The Demise Of The ABC Regal ~ once Chester’s most opulent “Super Cinema”
The once Grand exterior of the ABC cinema now looking in a sorry state. It has been like this for some time even though the building is in use. What do the tourists think?
David A Ellis © chestercinemas.co.uk
Richard Blanshard was born in Essex and grew up in Pinner. He is an all rounder, having worked in music and film. He left school at fifteen and first worked for Kodak in their motion picture department. He has won a number of awards, including the Arri John Alcott award. He has worked with many notable film directors, including Fred Zinneman and Brian De Palma. Asked what cameras he uses, he said, they include the Red Dragon and Red Weapon. Sony is used for his still work and he helped them launch their Alpha range. Nikon was the camera of choice when he shot film. He has been an honorary friend of the British Society of Cinematographers (BSC) for over fifteen years. He regularly supplies them with images he has taken at their various functions.
David A Ellis © chestercinemas.co.uk
A local coach operator Zack Brierley commissioned the Llandudno architect Arthur S. Hewitt to design this magnificent building. The Winter Gardens cinema/theatre opened on 25th March 1935. A Christie 3Manual/8Rank organ was installed.
Singer and Britsh film star- Gracie Fields gave a live telephone message of good wishes which was relayed to the audience through the speaker system at the opening event.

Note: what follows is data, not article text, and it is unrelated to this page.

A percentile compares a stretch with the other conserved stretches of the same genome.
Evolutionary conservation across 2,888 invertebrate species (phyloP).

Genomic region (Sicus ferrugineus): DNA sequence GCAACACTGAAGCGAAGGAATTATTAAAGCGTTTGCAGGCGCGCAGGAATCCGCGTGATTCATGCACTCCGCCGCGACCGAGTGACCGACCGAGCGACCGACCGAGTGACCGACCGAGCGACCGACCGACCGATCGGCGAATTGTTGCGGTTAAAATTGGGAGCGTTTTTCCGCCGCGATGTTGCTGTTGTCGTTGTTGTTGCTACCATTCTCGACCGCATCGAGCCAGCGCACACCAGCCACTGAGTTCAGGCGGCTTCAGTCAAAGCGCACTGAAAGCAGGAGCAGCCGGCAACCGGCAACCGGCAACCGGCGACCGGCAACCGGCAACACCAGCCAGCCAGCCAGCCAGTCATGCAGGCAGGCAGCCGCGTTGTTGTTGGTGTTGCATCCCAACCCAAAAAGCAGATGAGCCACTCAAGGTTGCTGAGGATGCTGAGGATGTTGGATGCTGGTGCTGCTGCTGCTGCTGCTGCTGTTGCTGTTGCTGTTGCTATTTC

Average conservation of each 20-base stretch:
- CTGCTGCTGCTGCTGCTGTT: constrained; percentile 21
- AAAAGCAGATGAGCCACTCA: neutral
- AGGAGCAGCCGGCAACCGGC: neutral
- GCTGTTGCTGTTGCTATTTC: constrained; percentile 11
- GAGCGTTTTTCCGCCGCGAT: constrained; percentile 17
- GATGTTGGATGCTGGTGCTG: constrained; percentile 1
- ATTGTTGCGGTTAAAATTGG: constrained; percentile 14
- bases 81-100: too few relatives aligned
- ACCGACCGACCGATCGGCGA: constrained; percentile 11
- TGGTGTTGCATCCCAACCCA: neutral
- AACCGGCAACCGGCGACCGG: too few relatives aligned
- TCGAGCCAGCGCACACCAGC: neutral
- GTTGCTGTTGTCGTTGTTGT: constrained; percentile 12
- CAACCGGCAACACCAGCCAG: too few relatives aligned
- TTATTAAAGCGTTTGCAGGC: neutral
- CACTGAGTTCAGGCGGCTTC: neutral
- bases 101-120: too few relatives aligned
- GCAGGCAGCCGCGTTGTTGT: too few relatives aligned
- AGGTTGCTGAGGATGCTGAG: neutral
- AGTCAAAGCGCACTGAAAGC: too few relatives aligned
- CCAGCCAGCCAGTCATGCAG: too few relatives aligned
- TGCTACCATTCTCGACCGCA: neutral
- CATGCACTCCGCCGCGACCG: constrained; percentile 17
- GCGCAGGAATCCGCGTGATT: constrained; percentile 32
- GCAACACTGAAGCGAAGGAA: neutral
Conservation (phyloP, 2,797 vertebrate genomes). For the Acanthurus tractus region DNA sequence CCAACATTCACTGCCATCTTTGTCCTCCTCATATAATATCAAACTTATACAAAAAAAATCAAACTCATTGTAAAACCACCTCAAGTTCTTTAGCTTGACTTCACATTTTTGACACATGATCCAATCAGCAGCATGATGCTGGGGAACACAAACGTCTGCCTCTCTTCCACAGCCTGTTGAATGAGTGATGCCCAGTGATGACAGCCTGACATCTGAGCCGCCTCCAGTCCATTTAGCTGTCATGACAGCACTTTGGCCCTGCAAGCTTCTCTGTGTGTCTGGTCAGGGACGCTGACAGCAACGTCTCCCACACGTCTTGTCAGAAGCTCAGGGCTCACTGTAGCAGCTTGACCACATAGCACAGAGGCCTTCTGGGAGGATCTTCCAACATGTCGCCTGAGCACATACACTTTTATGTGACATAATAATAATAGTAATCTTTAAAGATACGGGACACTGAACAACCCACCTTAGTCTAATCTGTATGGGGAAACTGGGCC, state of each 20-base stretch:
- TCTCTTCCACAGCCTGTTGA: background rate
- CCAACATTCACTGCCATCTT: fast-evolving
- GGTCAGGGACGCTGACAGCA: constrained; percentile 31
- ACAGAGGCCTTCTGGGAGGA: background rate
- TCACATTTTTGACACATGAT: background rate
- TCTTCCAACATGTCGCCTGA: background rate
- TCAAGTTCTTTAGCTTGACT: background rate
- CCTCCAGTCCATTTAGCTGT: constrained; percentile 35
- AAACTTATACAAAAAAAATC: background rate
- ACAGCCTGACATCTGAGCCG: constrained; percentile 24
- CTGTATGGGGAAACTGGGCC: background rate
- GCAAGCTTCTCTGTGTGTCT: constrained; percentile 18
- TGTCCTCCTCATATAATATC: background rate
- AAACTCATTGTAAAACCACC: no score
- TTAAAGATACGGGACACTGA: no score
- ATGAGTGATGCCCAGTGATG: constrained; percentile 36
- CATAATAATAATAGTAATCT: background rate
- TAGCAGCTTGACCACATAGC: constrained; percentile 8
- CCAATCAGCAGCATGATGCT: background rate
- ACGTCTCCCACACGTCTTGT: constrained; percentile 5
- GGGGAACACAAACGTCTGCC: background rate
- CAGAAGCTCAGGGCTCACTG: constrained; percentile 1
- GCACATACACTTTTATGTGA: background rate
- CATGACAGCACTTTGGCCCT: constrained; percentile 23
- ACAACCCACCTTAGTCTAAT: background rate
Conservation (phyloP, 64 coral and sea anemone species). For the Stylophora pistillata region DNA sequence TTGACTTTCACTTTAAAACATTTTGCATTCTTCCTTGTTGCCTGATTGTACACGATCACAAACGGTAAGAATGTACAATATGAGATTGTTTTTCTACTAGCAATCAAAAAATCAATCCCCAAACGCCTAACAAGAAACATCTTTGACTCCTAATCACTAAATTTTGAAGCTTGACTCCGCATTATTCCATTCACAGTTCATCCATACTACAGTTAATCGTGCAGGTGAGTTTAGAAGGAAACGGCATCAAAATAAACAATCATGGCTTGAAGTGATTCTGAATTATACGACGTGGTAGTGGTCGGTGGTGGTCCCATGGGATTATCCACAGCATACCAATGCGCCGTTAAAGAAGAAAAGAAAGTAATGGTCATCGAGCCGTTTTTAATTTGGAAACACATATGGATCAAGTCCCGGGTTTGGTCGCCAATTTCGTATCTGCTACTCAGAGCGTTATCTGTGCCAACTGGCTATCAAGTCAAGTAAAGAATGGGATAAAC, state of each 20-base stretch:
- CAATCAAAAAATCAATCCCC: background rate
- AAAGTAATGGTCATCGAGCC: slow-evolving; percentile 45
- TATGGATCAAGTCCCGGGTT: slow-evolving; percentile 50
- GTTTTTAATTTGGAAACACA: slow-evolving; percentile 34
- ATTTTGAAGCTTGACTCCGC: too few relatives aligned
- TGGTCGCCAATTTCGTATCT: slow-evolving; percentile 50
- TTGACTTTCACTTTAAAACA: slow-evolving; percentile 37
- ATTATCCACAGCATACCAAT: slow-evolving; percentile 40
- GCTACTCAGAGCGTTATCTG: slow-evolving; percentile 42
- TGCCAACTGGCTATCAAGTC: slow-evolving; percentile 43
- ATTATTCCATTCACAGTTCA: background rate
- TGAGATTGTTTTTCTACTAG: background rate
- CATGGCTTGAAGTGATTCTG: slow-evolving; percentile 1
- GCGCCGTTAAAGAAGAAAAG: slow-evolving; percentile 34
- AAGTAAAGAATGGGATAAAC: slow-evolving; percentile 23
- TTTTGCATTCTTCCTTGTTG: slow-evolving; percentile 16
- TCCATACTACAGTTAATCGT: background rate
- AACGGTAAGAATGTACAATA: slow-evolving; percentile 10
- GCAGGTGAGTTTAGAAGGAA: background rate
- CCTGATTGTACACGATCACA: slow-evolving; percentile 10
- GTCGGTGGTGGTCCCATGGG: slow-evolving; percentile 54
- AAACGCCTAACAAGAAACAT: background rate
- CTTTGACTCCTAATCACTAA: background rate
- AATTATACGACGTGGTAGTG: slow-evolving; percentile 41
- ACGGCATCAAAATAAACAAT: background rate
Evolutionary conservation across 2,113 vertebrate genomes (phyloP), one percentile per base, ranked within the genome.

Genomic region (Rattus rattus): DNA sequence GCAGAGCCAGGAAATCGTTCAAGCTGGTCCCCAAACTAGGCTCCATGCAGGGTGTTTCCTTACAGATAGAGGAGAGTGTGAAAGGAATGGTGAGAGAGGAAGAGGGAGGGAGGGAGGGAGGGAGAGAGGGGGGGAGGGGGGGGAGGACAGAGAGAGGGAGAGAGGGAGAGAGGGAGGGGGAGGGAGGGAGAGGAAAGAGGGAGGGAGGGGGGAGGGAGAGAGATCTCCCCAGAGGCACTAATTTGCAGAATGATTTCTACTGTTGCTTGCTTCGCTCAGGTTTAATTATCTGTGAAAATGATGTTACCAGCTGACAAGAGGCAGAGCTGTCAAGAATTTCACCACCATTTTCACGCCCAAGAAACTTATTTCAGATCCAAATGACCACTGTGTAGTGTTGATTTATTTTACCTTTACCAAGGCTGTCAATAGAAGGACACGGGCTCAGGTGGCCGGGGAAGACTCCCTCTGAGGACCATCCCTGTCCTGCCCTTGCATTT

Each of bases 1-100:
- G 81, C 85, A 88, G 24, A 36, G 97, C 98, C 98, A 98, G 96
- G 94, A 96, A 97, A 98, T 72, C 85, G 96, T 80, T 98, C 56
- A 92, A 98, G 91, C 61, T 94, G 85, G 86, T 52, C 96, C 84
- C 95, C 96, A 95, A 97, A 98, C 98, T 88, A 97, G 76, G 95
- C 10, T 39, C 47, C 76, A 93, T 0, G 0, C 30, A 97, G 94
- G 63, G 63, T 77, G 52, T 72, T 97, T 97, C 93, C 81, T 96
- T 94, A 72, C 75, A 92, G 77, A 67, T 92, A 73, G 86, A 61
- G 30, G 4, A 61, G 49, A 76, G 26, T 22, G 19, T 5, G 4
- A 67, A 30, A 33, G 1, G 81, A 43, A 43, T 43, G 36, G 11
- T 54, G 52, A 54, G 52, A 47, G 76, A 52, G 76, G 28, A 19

The underwhelming dull exterior gave way to a overwhelming Art Deco interior. Seating was provided for 1,074 in the stalls and 809 in the balcony. The proscenium was 40 feet wide, the stage 30 feet deep and there were 14 dressing rooms. The cinema boasted a cafe.
Running into financial difficulties after just 18 months of operation, Zack Brierley sold the building to Oscar Deutsch, owner of the Odeon Cinemas Ltd. He renamed the cinema as Odeon during 1943, while the ballroom continued under the Winter Gardens name.
The Beatles appeared on stage for six days from Monday 12th August 1963.
Owners of the Odeon, the Rank Organisation, sold the building to the independent Hutchinson circuit on 13th October 1969 and it was re-named the Astra cinema.
Hutchinson quickly introduced a Summer only opening (Llandudno being a seaside town) during the early 1970s.
The Astra Cinema closed in October 1986 and in 1988 the Christie organ was removed from the building into storage for possible preservation. Whilst in storage the instrument was destroyed. The building was demolished in the late 1980s.
PLEASE DON’T TAKE YOUR SEAT